Yamaha Grande

I completely overlooked this bike until around a year ago when a very nice matt black one was offered to me and I test rode on looks alone. I couldn't believe how comfortable it was and although a bigger bike than the Janus adequately powered by the fuel injected 125cc engine. Great under seat space as no doubt its direct competitor the Honda Lead has but also with smaller circumference wheels than i like. This has got a 12 inch rear though so for some would be enough to get the nod. As a local shopping or family run about worth a look.

Yamaha Sirius

This is a great little semi-auto which many love for its light weight and manoeverability. They are super fuel efficient ridden right and also very reliable. No underseat space makes it a pain as a commuter though so hence not super popular with expats. Look around though and like the Wave, Honda's equivalent the locals love them.

Yamaha Exciter

Where to start with these? Im going to start at the end by saying I think out of the box the latest Exciter is the best manual underbone Ive ridden. Its a SOHC, 5 speed so sure the Honda Winner on paper has the edge around claimed horsepower and top end but unless your racing it doesnt mean much around town. Keep in mind Yamaha have had this market in Vietnam pretty much to themselves until recently so their decade of experience should have it right. Prior to 2015 these were 135cc and they are a good little pick up if looking to get onto a manual at the lower price point. As with all the manuals no under seat carry space so its a back pack or top box fitted as an effective commuter. ​

Honda Airblade (2011- 2012)

This is as old as i go with Airblades and not because there was anything wrong with the earlier fully imported models but more the fact its hard to know what your getting. The Chinese produced a lot of, in that day, sub standard replacement parts which to the local mechanics posed a far healthier profit margin. These bikes have a 110ccFi engine and I simply can't get enough of them as a great all round budget commuter to buy or rent.

Honda Airblade (2013 - 2015)

These are without doubt our most popular sales bike and as the prices come back a little adding loads to the rental fleet as well. I guess popular because they have proven their reliability too me and are also well balanced and practical so i steer customers to them for sure. Went to a 125ccFi engine with good underseat space, fuels in the front so good weight balance and pretty much bang on what most have as a budget.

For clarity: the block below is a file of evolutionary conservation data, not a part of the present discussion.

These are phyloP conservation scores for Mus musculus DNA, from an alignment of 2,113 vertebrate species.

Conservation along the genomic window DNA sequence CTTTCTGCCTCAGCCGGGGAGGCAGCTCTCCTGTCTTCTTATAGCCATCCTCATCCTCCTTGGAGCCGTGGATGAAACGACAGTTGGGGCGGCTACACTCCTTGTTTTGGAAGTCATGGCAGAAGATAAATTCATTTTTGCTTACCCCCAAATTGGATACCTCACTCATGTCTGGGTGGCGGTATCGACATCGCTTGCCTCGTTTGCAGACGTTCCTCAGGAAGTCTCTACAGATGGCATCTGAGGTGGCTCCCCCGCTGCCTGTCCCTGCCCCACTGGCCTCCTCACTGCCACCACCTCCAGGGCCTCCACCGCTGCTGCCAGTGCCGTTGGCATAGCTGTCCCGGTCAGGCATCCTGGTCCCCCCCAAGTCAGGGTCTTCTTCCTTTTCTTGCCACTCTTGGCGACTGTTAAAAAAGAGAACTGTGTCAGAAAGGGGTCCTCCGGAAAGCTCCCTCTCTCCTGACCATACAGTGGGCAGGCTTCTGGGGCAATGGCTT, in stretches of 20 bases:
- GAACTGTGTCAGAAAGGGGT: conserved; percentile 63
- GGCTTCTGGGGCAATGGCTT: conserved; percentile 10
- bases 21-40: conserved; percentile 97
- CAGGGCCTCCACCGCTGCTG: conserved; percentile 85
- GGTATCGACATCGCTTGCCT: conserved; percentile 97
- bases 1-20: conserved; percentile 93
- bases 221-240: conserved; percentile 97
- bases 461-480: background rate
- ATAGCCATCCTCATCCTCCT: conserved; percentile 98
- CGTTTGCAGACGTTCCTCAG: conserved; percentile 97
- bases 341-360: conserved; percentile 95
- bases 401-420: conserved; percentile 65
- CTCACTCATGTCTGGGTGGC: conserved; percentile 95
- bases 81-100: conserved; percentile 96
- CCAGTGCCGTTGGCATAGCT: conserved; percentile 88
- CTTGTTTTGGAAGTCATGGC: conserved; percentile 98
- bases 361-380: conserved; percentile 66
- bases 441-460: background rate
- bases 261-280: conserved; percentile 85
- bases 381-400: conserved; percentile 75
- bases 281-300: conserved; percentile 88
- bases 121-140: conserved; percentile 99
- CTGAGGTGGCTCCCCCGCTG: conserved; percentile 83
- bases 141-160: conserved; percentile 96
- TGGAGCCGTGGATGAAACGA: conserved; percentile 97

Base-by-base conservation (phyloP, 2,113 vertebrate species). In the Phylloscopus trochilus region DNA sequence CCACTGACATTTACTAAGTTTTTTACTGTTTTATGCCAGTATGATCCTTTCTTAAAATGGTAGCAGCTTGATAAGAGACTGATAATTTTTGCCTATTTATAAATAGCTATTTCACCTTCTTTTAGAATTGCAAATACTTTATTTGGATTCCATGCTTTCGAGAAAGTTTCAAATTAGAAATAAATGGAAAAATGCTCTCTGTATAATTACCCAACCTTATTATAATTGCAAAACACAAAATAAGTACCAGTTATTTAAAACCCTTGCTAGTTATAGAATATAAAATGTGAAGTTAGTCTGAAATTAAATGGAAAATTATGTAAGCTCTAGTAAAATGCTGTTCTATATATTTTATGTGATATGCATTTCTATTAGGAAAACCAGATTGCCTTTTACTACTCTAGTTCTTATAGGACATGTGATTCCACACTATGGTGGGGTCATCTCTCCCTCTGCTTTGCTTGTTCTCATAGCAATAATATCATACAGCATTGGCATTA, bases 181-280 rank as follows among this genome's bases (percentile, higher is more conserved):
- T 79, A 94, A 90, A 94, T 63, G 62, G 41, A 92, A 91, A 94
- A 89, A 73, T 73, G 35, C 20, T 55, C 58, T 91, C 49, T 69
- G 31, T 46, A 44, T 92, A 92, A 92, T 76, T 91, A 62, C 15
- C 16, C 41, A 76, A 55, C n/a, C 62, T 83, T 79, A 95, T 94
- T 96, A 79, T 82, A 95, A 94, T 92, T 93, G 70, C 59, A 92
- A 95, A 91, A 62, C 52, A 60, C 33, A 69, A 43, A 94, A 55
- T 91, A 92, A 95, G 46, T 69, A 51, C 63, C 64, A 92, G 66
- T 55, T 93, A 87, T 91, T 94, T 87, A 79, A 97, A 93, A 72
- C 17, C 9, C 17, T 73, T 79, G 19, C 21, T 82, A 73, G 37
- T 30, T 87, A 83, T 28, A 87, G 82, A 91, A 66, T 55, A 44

Honda Airblade (2016 - Current)

These are everything the previous one was so an amazing bike but in the market command 8 - 10M more investment. With the same basic running gear I'm not sure its worth the extra spend but as time goes and with a 150cc version not too far away, I'm sure that will change. There are some refinements, LED lights most notably. Otherwise though its cosmetics, lower k's and better condition that would justify the extra money.

Honda Vision

This is hands down my favourite scooter for smaller ladies. Hit the streets in Vietnam in 2011 and has taken a big chunk of the ladies market. Its an aircooled 110cc so light weight but still has plenty of punch. The cut away style makes it easy to get on and off and even wearing a short skirt or dress allows you to keep your dignity. Theres a hook for shopping bags and ample underseat space for a decent helmet and rain jacket. Lovely little bike.

Honda Lead

The earliest ones of these Ive seen here are 2009 and they have 110cc engines. In 2013 we started to see the water cooled 125ccFi versions and a big surge in popularity. On the positive side they have a smooth, strong power delvery, loads of under seat storage, a big wide floor space and a low seat height. In short seen as ideal for the family shopping vehicle or the Transit Van of scooters if you like. For me the down side is the smaller wheel circumference. The tyre is wider than many scooters so braking efficiency is still pretty good but the handling on our less than perfect road surfaces here and particularly in flood water can be an issue. Also for smaller ladies a bit of a lump to manouver in and out of parking. All in all though a good practical bike.

Honda Vario

New to the market in 2018 these are basically little rockets. They run a 150cc fuel injected and water cooled engine in a bike physically not much bigger than a Vision. It would be hard to argue against this as the quickest and possibly also most agile full auto bike for city commuting. If I had to find a down side it would be that it has a drum rear brake and only a single pot front disk caliper. It seems to pull up pretty well but I get the feeling as it ages braking efficiency might be lacking compared to the speeds it is most likely to be ridden at. Having said that there is already an aftermarket rear disk kit available so it really isnt a deal breaker. It short it puts a big grin on my face riding it and thats a lot of what riding is about. Thumbs up! ​

Honda SH Mode

If you feel a strong, comfortable and reliable scooter is your fit this is definately worth a look. The middle sister between the Vision and the SH150i. They sport a 125ccFi engine and just feel a lot more solid on the road than most others though a little higher price range. They are a bike that i feel the other manufacturers have failed to produce a competitor to. This is surprising as they are very popular with Vietnamese ladies and seen somewhat as a status symbol. If your riding one of these you're doing okay!